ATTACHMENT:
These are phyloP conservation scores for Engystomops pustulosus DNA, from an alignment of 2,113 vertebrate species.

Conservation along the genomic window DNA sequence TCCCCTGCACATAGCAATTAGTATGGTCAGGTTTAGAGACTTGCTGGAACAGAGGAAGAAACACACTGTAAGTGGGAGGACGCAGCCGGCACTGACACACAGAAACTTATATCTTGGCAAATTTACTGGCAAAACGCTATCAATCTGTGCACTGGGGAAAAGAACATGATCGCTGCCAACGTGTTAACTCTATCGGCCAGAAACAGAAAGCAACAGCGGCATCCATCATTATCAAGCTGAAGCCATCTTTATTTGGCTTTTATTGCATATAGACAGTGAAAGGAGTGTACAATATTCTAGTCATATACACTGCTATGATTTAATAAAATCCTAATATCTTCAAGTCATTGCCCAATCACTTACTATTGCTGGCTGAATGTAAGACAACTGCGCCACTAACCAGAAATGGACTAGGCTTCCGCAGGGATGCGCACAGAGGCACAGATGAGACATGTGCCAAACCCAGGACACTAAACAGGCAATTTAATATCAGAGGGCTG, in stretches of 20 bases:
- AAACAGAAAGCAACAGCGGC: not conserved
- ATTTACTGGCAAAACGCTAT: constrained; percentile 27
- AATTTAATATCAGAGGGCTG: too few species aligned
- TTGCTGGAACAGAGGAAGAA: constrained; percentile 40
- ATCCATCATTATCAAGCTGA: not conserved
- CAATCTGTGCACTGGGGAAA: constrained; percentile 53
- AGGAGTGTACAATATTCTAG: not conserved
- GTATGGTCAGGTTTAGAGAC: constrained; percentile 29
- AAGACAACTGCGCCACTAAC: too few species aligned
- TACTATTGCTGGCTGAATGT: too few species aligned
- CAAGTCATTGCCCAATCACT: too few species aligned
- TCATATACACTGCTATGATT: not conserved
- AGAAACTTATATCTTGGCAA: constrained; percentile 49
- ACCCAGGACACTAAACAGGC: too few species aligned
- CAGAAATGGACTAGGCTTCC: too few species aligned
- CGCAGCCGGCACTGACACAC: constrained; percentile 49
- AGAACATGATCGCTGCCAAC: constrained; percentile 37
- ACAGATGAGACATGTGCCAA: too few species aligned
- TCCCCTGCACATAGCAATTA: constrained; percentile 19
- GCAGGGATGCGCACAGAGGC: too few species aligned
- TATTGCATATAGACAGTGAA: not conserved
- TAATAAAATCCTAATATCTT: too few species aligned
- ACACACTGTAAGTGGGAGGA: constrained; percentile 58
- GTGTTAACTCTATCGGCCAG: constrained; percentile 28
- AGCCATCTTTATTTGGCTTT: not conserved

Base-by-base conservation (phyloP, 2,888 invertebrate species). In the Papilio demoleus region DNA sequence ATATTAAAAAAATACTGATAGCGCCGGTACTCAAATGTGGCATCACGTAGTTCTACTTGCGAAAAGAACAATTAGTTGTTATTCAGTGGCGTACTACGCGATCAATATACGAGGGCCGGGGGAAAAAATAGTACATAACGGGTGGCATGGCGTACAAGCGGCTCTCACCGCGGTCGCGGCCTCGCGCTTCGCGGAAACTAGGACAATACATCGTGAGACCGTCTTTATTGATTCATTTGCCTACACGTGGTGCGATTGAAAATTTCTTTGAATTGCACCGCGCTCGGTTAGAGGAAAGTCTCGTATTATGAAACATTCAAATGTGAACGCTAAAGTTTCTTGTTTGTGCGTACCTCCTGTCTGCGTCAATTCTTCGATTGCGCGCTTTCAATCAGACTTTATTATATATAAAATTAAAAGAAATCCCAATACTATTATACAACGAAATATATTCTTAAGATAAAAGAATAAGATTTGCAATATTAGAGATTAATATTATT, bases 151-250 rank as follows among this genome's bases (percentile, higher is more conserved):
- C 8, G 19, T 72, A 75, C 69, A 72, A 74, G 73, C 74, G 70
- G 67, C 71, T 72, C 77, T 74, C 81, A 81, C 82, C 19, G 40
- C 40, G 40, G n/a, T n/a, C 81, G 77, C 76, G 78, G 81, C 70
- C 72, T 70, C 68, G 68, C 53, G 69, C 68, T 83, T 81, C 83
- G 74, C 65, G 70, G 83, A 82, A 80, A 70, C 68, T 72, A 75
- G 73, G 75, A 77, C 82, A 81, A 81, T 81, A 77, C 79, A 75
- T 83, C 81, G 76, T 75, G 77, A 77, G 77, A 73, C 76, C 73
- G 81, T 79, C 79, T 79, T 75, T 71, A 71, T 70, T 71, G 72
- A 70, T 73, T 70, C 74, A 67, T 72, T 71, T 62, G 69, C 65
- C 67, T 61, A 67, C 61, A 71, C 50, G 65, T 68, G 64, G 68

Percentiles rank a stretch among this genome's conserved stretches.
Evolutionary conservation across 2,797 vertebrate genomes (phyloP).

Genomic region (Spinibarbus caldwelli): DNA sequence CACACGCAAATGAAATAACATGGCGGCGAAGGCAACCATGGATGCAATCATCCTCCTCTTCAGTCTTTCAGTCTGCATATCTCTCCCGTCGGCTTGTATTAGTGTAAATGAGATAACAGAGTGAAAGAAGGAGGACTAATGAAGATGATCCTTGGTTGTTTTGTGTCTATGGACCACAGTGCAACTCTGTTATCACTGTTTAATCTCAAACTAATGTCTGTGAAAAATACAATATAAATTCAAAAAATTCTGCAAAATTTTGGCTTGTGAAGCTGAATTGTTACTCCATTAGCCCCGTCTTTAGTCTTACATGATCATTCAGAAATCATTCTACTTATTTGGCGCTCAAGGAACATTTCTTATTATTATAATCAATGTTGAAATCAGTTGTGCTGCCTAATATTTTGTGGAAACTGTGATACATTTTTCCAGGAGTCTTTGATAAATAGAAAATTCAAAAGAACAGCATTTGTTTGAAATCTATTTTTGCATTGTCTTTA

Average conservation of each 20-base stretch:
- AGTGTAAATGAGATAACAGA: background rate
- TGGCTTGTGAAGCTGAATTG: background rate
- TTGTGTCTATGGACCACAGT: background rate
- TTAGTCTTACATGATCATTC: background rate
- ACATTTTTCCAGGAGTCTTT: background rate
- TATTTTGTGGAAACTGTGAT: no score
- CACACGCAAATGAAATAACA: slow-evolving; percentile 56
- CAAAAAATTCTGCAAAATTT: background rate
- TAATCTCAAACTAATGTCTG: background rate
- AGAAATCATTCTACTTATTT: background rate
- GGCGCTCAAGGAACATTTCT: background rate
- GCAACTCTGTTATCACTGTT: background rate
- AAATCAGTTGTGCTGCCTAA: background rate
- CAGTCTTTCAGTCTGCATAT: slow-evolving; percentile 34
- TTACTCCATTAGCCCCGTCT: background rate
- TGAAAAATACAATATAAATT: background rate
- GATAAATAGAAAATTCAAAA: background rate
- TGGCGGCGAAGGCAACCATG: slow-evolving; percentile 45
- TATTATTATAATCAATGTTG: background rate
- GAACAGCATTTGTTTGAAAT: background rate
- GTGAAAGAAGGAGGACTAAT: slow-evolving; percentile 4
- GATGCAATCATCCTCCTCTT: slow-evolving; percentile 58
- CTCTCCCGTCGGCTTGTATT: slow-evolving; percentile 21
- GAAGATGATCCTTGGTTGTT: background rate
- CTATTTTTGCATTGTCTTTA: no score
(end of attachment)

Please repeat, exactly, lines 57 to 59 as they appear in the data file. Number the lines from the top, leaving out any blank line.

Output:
- TTACTCCATTAGCCCCGTCT: background rate
- TGAAAAATACAATATAAATT: background rate
- GATAAATAGAAAATTCAAAA: background rate